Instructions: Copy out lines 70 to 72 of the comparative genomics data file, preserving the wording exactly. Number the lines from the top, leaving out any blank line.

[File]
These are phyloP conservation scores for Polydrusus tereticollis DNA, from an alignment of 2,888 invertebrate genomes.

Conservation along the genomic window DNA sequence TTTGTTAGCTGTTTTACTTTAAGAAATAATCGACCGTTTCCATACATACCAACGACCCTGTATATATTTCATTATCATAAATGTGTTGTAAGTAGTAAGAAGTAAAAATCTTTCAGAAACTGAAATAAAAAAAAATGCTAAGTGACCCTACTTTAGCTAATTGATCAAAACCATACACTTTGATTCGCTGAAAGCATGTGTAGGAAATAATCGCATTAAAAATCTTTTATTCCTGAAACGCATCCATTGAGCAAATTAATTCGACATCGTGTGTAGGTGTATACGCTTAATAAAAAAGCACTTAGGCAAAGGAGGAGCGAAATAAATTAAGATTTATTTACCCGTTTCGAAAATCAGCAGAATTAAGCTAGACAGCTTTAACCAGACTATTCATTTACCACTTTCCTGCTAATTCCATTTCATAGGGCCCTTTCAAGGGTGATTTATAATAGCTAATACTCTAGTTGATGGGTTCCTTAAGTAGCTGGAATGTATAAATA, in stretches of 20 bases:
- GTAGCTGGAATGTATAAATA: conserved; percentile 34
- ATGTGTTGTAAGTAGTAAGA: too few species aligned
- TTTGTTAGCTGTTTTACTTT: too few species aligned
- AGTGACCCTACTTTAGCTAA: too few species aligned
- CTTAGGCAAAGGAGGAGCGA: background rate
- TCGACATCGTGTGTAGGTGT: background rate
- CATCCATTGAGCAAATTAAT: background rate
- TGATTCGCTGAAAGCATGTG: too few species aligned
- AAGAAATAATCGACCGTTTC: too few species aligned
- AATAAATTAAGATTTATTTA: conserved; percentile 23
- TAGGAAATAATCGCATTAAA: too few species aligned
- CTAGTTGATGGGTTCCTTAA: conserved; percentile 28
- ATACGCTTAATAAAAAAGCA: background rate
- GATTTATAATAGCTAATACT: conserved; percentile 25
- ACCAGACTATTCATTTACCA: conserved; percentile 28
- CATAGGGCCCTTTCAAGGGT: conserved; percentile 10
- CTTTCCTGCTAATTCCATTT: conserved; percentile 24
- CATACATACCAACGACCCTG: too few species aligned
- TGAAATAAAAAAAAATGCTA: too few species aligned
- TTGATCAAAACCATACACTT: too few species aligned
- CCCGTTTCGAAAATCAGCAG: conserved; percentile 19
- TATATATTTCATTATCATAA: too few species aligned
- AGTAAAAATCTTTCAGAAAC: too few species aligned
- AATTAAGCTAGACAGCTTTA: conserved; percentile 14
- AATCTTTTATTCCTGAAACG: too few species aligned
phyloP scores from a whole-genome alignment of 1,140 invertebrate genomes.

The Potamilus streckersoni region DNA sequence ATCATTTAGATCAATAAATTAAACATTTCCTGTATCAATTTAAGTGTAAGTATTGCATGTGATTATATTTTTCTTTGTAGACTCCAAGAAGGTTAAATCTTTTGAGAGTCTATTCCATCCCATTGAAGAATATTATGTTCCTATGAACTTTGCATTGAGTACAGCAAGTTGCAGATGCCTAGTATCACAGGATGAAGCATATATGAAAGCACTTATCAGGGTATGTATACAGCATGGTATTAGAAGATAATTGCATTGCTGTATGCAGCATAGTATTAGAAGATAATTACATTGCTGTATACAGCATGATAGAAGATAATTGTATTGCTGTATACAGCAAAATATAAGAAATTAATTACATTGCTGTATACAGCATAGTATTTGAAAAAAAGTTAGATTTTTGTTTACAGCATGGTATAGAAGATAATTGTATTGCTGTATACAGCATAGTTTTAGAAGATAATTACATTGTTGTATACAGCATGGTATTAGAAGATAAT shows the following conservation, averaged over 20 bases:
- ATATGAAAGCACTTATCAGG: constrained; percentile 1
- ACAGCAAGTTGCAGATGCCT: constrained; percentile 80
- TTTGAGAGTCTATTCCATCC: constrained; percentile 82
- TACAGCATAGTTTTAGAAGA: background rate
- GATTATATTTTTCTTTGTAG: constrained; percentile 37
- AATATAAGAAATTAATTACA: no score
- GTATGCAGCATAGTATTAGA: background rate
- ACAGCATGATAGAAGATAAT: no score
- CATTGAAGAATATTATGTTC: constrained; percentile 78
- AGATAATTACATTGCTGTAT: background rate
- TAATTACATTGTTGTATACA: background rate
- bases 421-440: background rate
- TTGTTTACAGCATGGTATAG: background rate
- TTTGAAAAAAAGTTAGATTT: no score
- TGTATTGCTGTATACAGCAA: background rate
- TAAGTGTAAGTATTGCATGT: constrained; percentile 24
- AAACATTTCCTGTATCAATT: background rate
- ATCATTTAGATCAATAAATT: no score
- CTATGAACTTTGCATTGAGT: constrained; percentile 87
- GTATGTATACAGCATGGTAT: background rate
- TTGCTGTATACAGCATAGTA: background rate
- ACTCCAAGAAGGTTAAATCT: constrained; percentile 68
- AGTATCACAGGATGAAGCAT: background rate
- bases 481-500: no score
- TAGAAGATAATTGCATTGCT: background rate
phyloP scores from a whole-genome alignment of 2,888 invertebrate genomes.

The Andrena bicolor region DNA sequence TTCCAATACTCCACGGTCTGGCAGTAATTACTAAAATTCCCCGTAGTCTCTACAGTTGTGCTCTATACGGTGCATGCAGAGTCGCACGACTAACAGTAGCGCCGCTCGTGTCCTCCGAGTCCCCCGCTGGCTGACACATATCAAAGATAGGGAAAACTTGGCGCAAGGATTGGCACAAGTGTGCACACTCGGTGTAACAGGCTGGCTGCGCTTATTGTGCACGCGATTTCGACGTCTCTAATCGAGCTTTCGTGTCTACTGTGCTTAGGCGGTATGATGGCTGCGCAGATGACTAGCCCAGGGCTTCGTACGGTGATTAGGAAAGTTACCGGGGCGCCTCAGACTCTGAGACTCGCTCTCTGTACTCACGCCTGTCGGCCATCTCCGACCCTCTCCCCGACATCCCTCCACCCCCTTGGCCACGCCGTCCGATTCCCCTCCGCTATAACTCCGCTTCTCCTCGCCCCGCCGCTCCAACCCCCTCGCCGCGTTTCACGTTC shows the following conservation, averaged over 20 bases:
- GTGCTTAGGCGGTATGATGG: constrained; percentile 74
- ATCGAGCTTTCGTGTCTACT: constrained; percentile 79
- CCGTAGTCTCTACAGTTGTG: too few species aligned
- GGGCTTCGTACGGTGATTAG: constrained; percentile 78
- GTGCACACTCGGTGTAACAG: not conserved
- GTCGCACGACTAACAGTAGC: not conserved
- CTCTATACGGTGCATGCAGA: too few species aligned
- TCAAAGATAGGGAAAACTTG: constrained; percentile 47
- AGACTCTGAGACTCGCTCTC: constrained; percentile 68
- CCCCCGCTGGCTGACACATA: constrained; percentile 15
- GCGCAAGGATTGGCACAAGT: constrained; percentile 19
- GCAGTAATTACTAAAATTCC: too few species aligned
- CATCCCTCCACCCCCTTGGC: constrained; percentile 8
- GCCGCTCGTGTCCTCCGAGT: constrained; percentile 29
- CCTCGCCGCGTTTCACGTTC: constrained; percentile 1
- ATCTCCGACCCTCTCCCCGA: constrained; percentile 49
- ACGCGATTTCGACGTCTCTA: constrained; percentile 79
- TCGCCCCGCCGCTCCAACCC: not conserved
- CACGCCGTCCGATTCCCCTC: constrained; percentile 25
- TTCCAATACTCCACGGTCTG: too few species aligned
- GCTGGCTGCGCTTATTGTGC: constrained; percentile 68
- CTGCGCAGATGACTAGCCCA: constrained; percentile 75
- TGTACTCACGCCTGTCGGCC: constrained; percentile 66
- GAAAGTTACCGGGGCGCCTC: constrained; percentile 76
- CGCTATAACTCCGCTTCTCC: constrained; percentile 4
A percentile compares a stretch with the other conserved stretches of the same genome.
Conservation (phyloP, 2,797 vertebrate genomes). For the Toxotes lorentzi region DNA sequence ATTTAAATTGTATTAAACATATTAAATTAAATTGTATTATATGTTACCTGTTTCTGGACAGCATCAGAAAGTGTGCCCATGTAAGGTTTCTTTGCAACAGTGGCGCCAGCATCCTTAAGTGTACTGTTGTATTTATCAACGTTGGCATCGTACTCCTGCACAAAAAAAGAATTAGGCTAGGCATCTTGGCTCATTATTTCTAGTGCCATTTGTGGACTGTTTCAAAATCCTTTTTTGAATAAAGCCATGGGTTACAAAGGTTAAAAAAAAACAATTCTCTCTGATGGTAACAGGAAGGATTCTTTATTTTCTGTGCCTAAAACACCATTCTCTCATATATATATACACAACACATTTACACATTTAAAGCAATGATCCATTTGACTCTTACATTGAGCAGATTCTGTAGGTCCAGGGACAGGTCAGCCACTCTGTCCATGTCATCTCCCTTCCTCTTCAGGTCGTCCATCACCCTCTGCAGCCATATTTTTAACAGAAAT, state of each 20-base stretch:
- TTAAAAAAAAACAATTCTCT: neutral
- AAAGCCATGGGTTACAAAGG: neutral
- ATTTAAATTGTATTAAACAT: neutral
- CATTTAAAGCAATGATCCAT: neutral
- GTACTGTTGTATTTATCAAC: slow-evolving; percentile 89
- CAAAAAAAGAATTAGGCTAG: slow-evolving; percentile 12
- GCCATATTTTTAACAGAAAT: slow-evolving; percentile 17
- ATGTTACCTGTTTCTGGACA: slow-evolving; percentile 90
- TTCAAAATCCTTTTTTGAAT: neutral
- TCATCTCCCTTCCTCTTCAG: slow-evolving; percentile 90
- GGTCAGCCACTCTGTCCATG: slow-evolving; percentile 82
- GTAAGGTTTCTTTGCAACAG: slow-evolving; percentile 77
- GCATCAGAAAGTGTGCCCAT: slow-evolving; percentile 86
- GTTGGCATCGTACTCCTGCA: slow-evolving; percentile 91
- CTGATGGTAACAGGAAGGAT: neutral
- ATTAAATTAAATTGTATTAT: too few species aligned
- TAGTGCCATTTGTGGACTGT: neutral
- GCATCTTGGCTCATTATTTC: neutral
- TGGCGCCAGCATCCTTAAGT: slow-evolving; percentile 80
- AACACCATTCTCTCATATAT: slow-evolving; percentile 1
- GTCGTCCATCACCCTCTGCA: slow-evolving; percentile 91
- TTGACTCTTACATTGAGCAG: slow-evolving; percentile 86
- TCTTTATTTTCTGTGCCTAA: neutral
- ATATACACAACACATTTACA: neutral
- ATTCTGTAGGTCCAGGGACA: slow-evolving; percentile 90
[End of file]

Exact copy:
- GCCGCTCGTGTCCTCCGAGT: constrained; percentile 29
- CCTCGCCGCGTTTCACGTTC: constrained; percentile 1
- ATCTCCGACCCTCTCCCCGA: constrained; percentile 49